In a recent column in the Gazette-Times, Paul deLespinasse unfairly and incorrectly stated that the Republican Party became the heir to the Democrats' platform of promoting racism in this country after the Democrats turned away from that position. That is, very simply, not true.
Mr. deLespinasse states (correctly) that numerous Southern Democrats, their bigotry finally disavowed by their party, sought a new political home among the Republicans, whose other beliefs were more consistent with their own. That's true enough, but, just as a church would always welcome a sinner seeking his personal path to God, the Republicans welcomed these former Democrats — but told them to leave their racism at the door. Love the sinner, hate the sin.
Nixon's so-called "Southern Strategy"? It entailed wooing discontented Democrats with a conservative message stressing states' rights, smaller government, law and order, and no busing — but no racism, no segregation. This message resonated with some, but many more Democrats heard the siren song of (former Democrat) George Wallace and his segregationist American Independent Party. Wallace carried five Deep South states in the 1968 presidential election, and it was with him that the racists found succor, not within the Republican ranks. Nixon supported both the Civil Rights Act and the Voting Rights Act, and introduced the first Affirmative Action plan in 1970.
Prior to this diaspora of Democrats, which brought many into their ranks, the GOP never once supported, or advocated for, segregation, discrimination, or Jim Crow. Since that time, and to the very day this appears in print, they still have not done so, and I don't anticipate they ever will.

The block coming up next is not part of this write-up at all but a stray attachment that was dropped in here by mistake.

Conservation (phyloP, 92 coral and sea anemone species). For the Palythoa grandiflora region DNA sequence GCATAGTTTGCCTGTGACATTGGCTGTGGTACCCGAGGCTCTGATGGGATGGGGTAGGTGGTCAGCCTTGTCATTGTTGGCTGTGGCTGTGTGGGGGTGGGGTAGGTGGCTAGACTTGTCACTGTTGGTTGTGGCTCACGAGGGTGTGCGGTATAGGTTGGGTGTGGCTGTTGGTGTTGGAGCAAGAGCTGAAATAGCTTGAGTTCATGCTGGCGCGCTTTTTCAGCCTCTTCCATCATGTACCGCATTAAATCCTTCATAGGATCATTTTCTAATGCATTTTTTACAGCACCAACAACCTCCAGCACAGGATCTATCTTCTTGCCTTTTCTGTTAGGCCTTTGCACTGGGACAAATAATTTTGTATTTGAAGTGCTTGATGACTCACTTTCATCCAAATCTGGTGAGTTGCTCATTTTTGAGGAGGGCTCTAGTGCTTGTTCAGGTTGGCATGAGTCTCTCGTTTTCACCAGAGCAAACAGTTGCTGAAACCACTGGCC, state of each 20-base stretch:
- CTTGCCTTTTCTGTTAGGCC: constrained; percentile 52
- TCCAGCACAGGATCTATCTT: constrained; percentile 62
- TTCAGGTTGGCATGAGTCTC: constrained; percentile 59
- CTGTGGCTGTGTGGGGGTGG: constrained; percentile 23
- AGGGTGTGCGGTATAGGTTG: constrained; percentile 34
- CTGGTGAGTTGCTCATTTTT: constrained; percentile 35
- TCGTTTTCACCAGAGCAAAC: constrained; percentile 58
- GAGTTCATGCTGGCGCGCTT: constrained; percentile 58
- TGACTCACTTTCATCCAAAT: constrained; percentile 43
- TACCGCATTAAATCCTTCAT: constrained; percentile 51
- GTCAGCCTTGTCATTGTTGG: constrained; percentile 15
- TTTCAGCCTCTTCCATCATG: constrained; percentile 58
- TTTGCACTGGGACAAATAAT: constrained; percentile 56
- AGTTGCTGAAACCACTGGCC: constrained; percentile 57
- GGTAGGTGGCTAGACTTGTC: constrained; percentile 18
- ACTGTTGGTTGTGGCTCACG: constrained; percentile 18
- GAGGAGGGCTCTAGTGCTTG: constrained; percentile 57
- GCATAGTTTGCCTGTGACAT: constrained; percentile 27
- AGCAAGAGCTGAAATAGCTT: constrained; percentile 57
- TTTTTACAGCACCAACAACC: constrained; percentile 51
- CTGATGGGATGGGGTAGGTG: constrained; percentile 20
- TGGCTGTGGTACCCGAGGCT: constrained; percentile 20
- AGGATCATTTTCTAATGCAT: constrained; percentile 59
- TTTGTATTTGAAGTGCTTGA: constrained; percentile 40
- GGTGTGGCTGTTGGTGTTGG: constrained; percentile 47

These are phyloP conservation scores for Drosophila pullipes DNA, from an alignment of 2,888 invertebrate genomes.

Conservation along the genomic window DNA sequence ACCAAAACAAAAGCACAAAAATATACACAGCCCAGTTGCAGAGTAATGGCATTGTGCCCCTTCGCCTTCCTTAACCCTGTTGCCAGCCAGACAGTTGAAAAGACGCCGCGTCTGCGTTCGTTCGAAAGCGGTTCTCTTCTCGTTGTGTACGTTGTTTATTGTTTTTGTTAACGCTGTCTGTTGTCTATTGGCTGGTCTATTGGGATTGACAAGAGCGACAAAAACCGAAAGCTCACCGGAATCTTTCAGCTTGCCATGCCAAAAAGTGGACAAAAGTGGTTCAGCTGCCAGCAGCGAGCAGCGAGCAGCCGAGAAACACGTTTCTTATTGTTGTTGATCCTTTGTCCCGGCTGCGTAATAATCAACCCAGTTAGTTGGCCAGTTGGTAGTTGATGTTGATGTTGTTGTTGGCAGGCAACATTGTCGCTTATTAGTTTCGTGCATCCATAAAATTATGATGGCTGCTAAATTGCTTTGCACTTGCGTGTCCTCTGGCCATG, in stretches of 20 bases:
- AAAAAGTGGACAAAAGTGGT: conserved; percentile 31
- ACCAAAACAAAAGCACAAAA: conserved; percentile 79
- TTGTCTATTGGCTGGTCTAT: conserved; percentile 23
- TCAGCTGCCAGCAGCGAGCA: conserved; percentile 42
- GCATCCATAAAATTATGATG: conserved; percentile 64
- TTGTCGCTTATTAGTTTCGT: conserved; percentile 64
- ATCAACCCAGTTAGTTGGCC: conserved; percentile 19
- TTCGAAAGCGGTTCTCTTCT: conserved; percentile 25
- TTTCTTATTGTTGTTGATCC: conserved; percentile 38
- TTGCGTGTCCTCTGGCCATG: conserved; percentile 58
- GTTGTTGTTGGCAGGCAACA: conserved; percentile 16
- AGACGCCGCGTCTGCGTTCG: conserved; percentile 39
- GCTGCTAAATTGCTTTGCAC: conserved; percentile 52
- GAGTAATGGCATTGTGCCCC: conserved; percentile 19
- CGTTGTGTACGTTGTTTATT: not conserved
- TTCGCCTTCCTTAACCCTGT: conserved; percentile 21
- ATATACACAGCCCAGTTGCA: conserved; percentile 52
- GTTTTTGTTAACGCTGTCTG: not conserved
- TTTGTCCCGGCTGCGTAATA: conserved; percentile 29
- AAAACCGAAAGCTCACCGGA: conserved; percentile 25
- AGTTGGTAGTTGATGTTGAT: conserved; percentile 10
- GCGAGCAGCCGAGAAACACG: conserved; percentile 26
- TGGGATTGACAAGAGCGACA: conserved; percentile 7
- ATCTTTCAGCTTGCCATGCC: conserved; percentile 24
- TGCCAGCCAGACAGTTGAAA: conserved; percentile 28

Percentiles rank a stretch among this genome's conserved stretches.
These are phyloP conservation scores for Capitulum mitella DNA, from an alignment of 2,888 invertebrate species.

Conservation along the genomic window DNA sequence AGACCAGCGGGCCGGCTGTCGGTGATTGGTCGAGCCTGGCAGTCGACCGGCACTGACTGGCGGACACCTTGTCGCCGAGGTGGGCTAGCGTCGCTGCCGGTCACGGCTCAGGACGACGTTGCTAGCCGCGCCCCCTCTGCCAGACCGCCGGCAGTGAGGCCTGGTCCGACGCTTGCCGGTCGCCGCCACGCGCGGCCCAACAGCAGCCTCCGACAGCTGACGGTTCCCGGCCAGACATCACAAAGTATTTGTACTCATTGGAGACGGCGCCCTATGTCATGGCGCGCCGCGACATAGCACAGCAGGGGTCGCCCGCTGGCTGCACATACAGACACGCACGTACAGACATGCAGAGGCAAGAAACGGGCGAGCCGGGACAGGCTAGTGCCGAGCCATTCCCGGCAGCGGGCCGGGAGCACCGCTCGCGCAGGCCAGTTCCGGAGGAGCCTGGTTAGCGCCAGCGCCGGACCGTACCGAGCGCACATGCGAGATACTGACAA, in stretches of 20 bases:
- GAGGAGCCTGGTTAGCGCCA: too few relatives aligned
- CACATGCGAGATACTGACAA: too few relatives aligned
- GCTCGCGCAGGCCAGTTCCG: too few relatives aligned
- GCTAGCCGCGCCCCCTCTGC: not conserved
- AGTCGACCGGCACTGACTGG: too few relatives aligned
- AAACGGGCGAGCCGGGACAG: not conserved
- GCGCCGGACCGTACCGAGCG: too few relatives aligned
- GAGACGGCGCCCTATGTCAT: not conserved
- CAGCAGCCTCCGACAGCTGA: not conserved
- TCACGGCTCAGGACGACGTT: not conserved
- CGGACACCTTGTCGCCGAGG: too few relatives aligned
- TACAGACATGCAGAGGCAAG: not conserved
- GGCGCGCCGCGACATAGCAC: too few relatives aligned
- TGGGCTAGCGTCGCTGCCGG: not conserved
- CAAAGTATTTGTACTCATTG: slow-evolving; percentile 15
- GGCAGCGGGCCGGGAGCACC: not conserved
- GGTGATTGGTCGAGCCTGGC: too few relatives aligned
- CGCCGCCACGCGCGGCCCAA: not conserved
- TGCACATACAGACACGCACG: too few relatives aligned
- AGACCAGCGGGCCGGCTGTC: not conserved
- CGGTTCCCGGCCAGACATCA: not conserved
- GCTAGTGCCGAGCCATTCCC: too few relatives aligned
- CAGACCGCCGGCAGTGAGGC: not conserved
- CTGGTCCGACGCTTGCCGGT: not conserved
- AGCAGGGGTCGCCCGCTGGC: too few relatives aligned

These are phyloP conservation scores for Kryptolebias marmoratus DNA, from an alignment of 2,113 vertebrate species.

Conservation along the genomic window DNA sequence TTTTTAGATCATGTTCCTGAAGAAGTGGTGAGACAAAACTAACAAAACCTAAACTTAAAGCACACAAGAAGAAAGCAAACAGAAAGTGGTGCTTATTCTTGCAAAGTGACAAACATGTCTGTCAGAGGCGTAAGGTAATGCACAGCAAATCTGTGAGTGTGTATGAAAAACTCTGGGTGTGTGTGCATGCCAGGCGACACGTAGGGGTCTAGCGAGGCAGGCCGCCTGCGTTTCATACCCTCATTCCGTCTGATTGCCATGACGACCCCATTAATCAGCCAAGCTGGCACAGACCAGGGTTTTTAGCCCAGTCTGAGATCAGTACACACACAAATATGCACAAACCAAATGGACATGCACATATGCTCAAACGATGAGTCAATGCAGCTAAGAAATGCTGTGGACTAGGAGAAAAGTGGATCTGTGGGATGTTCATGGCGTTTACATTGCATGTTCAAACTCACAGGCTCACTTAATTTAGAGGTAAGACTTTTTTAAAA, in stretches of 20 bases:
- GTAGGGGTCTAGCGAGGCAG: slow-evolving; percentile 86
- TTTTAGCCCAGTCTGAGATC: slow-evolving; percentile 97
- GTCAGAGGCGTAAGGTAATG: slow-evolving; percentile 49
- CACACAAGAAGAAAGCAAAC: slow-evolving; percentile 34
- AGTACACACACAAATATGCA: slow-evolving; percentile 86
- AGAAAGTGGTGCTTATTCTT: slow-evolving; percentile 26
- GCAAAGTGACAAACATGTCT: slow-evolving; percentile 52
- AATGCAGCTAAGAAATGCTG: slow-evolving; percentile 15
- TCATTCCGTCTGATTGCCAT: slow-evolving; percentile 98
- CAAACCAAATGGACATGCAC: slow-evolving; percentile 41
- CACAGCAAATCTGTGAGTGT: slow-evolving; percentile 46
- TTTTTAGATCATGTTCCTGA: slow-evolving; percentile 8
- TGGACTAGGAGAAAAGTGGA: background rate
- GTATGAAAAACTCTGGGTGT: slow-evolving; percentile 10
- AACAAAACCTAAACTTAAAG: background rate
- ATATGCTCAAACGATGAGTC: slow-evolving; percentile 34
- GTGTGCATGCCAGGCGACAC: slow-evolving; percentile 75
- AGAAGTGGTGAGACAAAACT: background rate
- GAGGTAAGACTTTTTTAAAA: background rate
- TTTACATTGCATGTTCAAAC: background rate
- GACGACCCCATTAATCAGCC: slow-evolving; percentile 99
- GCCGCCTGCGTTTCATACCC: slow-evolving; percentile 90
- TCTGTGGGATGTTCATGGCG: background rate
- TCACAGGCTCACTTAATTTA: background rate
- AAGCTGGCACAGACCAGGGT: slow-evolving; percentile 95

When, from time to time, bigots like David Duke have attempted to seek political office under the Republican banner, the response from the GOP has been absolute repudiation, even suggesting to the base that they should vote for the Democrat in the race. Mr. deLespinasse's statement that "the two parties' positions on civil rights have now been completely reversed" is a blatant falsehood. The Democrats certainly reversed theirs; the Republicans' remains unchanged from the days of Lincoln.
We are further told that just the "liberal wing" of the Republican Party supported the Civil Rights Act of 1964 and the Voting Rights Act of 1965. Really? In 1964, the Republicans nominated Barry Goldwater for president, so, obviously, the "liberal wing" would not be considered dominant, or even ascendant, at that time. How is Mr. deLespinasse's claim to be reconciled, then, with the fact that 80% of House Republicans voted in favor of the Civil Rights Act and 82% for the Voting Rights Act? The Senate numbers were 82% and 97% respectively and, in all instances, the Republican percentages were higher than the comparable Democrat numbers.
And the "gutting" of the Voting Rights Act laid at the feet of Republicans? Passing state laws designed to hold down minority voting? How can those claims be upheld in light of the fact that Black voter turnout has gone from 42.5% in the 1990 midterm election to 51.4% in 2018? What about Georgia, where the Black turnout in 2018 exceeded 60% — higher than the white percentage?
A columnist's work should certainly reflect his own opinion and ideas — no dispute whatsoever on that. But what is presented in the form of a statement of fact, not opinion, should be exactly and only that — certain, verifiable fact, not revisionist history slanted toward a specific perspective.
I am not a Republican. If I were, however, I would feel rather strongly that Mr. deLespinasse had grievously insulted me and, in so doing, had done a great disservice to readers of this newspaper.
John Brenan lives in Corvallis.
Get local news delivered to your inbox!
Subscribe to our Daily Headlines newsletter.